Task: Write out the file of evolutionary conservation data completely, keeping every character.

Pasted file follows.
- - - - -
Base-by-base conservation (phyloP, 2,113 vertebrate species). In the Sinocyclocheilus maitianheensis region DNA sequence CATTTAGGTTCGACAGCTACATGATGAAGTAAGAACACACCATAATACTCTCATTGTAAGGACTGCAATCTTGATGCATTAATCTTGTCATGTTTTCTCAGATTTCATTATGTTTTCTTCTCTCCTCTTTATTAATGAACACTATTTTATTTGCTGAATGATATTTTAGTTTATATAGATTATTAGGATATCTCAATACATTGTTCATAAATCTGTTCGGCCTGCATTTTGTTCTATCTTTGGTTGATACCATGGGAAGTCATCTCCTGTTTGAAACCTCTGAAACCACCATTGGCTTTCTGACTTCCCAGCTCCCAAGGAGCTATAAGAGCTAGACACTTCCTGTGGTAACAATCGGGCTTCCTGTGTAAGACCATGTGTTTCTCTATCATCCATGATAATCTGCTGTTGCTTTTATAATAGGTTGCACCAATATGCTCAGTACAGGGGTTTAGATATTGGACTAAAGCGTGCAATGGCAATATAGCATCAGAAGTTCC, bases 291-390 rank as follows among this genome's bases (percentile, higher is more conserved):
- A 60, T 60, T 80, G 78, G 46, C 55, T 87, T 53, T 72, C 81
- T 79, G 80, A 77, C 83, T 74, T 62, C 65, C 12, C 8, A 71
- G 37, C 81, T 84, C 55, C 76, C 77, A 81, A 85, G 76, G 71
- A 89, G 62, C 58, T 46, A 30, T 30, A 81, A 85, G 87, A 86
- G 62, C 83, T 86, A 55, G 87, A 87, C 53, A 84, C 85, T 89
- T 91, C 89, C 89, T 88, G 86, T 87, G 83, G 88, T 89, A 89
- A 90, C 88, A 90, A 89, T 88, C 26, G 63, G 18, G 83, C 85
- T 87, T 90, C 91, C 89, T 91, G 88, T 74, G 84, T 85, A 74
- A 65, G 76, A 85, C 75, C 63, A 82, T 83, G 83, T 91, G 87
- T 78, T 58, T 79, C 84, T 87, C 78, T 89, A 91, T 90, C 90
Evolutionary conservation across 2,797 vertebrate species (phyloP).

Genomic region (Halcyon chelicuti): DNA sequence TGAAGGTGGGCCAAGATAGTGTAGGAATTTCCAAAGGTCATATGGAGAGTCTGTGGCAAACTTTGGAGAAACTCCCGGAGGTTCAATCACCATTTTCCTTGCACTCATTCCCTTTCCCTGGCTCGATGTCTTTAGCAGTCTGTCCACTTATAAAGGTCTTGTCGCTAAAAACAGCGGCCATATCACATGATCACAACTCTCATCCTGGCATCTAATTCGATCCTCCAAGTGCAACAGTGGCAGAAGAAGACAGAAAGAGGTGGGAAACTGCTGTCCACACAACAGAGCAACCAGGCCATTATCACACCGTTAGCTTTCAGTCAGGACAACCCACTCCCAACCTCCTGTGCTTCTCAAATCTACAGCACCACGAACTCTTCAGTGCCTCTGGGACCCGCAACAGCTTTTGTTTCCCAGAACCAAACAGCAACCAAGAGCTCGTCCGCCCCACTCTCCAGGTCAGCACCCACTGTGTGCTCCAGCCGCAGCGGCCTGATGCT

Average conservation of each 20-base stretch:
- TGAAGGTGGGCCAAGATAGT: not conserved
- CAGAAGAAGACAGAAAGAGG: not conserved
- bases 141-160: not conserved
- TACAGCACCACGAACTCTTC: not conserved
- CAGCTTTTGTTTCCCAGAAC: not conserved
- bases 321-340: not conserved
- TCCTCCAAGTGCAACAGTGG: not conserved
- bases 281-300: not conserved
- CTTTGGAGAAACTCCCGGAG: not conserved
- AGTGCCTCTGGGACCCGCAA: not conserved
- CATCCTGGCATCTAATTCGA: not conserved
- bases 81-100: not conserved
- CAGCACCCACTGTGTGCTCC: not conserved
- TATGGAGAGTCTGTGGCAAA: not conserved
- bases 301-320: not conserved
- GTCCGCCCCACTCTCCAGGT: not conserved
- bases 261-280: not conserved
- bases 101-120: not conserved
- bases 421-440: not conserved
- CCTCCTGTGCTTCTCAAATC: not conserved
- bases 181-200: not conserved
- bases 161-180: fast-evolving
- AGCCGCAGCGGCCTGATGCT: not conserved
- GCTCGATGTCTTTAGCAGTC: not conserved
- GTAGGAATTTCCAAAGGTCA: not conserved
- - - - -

Base-by-base conservation (phyloP, 2,113 vertebrate species). In the Sinocyclocheilus maitianheensis region DNA sequence CATTTAGGTTCGACAGCTACATGATGAAGTAAGAACACACCATAATACTCTCATTGTAAGGACTGCAATCTTGATGCATTAATCTTGTCATGTTTTCTCAGATTTCATTATGTTTTCTTCTCTCCTCTTTATTAATGAACACTATTTTATTTGCTGAATGATATTTTAGTTTATATAGATTATTAGGATATCTCAATACATTGTTCATAAATCTGTTCGGCCTGCATTTTGTTCTATCTTTGGTTGATACCATGGGAAGTCATCTCCTGTTTGAAACCTCTGAAACCACCATTGGCTTTCTGACTTCCCAGCTCCCAAGGAGCTATAAGAGCTAGACACTTCCTGTGGTAACAATCGGGCTTCCTGTGTAAGACCATGTGTTTCTCTATCATCCATGATAATCTGCTGTTGCTTTTATAATAGGTTGCACCAATATGCTCAGTACAGGGGTTTAGATATTGGACTAAAGCGTGCAATGGCAATATAGCATCAGAAGTTCC, bases 291-390 rank as follows among this genome's bases (percentile, higher is more conserved):
- A 60, T 60, T 80, G 78, G 46, C 55, T 87, T 53, T 72, C 81
- T 79, G 80, A 77, C 83, T 74, T 62, C 65, C 12, C 8, A 71
- G 37, C 81, T 84, C 55, C 76, C 77, A 81, A 85, G 76, G 71
- A 89, G 62, C 58, T 46, A 30, T 30, A 81, A 85, G 87, A 86
- G 62, C 83, T 86, A 55, G 87, A 87, C 53, A 84, C 85, T 89
- T 91, C 89, C 89, T 88, G 86, T 87, G 83, G 88, T 89, A 89
- A 90, C 88, A 90, A 89, T 88, C 26, G 63, G 18, G 83, C 85
- T 87, T 90, C 91, C 89, T 91, G 88, T 74, G 84, T 85, A 74
- A 65, G 76, A 85, C 75, C 63, A 82, T 83, G 83, T 91, G 87
- T 78, T 58, T 79, C 84, T 87, C 78, T 89, A 91, T 90, C 90
Evolutionary conservation across 2,797 vertebrate species (phyloP).

Genomic region (Halcyon chelicuti): DNA sequence TGAAGGTGGGCCAAGATAGTGTAGGAATTTCCAAAGGTCATATGGAGAGTCTGTGGCAAACTTTGGAGAAACTCCCGGAGGTTCAATCACCATTTTCCTTGCACTCATTCCCTTTCCCTGGCTCGATGTCTTTAGCAGTCTGTCCACTTATAAAGGTCTTGTCGCTAAAAACAGCGGCCATATCACATGATCACAACTCTCATCCTGGCATCTAATTCGATCCTCCAAGTGCAACAGTGGCAGAAGAAGACAGAAAGAGGTGGGAAACTGCTGTCCACACAACAGAGCAACCAGGCCATTATCACACCGTTAGCTTTCAGTCAGGACAACCCACTCCCAACCTCCTGTGCTTCTCAAATCTACAGCACCACGAACTCTTCAGTGCCTCTGGGACCCGCAACAGCTTTTGTTTCCCAGAACCAAACAGCAACCAAGAGCTCGTCCGCCCCACTCTCCAGGTCAGCACCCACTGTGTGCTCCAGCCGCAGCGGCCTGATGCT

Average conservation of each 20-base stretch:
- TGAAGGTGGGCCAAGATAGT: not conserved
- CAGAAGAAGACAGAAAGAGG: not conserved
- bases 141-160: not conserved
- TACAGCACCACGAACTCTTC: not conserved
- CAGCTTTTGTTTCCCAGAAC: not conserved
- bases 321-340: not conserved
- TCCTCCAAGTGCAACAGTGG: not conserved
- bases 281-300: not conserved
- CTTTGGAGAAACTCCCGGAG: not conserved
- AGTGCCTCTGGGACCCGCAA: not conserved
- CATCCTGGCATCTAATTCGA: not conserved
- bases 81-100: not conserved
- CAGCACCCACTGTGTGCTCC: not conserved
- TATGGAGAGTCTGTGGCAAA: not conserved
- bases 301-320: not conserved
- GTCCGCCCCACTCTCCAGGT: not conserved
- bases 261-280: not conserved
- bases 101-120: not conserved
- bases 421-440: not conserved
- CCTCCTGTGCTTCTCAAATC: not conserved
- bases 181-200: not conserved
- bases 161-180: fast-evolving
- AGCCGCAGCGGCCTGATGCT: not conserved
- GCTCGATGTCTTTAGCAGTC: not conserved
- GTAGGAATTTCCAAAGGTCA: not conserved